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“Salt mining is labour-intensive and involves the use of rudimentary techniques of which women miners are particularly vulnerable and negatively impacted. Common health problems as a result of salt mining include inflammation of the uterus, dehydration, and chemical-induced burns and infection”, says a press release launched by the WoMin-African Gender and Extractives Alliance and the National Association of Professional Environmentalists (NAPE – Friends of the Earth Uganda).
“Due to the influx of transient traders from other parts of Uganda and beyond, the prevalence of HIV infection is also high and women, again, are most vulnerable due to poor access to healthcare and a work environment that can only exacerbate their already precarious circumstances”, adds the media advisory released on October 16th.
The WoMin-African Gender and Extractives Alliance (made of women’s organisations and movements) and NAPE launched today its Participatory Action Research (PAR) on women miners from Katwe Salt Lake, Western Uganda.
The PAR is part of seven community-based studies of women and mineral/oil-based development carried out by WoMin alliance members in Burkina Faso, Democratic Republic of Congo, Ghana, Nigeria, Uganda, South Africa and Zimbabwe (see the attached documents).
Real World Radio interviewed Gender Officer of NAPE, Shillar Osinde, to know more about this study.
WoMin and NAPE aim at recognizing the role of women in improving rural development and food security, despite the numerous injustices they suffer by the extractive models. “We particularly seek to highlight the challenges faced by women salt miners from Katwe Salt Lake in Kasese District”.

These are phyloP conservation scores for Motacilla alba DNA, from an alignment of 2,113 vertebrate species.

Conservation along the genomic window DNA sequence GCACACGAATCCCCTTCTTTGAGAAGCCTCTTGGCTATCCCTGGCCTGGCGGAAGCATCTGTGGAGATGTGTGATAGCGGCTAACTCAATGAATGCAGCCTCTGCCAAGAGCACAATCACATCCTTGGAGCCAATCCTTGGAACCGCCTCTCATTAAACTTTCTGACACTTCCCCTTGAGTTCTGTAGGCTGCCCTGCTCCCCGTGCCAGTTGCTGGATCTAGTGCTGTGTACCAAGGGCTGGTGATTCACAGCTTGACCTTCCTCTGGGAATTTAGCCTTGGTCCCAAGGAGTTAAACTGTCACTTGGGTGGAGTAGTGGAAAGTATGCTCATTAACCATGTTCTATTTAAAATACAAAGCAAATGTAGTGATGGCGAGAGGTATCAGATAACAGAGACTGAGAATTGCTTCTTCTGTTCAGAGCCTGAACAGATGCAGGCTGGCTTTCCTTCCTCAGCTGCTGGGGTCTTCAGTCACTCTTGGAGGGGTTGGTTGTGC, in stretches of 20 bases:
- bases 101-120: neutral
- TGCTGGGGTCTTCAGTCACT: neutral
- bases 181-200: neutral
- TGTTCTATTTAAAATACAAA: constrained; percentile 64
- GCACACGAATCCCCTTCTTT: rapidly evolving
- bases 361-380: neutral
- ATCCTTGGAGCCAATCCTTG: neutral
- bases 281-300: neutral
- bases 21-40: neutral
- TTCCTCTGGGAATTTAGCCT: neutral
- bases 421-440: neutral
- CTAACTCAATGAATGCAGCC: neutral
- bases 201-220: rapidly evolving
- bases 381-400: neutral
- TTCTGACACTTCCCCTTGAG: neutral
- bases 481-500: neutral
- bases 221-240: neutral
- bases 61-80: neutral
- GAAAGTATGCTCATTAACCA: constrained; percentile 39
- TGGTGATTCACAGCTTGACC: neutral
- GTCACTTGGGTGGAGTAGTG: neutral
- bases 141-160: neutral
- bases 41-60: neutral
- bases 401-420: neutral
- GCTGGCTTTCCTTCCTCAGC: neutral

The press release also states: “Rural women make significant contributions to their local and national economies, and to regional and global trade, as smallholder farmers, entrepreneurs and labourers. They are responsible for producing and processing food, and feeding and caring for family members − particularly children and the elderly. They also generate income and contribute to the overall well-being of their households. However, in many countries, rural women continue to face discrimination in access to agricultural assets, education, health, employment and other services. Such obstacles prevent them from fully enjoying their fundamental rights and opportunities for growth. Women, as daughters or workers or both, have no title and are at the bottom of the production chain, notwithstanding the fact that they constitute the majority of harvesters”.
Acoording to the text, after participating in the Participatory Action Research (PAR) project, women miners of Katwe have deepened their understanding of the impacts of salt mining upon their lives and livelihoods and formed the Katwe Women Salt Miners Association, to demand accountability and lobby for appropriate action to improve their livelihoods.
La Asociación Nacional de Mujeres Rurales e Indígenas de Chile, ANAMURI, se encuentra en pleno desarrollo de su III Seminario Internacional en momentos en que una de sus referentes internacionales, Francisca Pancha Rodríguez, señala que el movimiento campesino global recorre un camino “desde lo simple a lo complejo”: partir de reivindicar lo que nos da vida, la tierra, el agua, las semillas, para trazar alianzas y construir nuestro proyecto político popular”.
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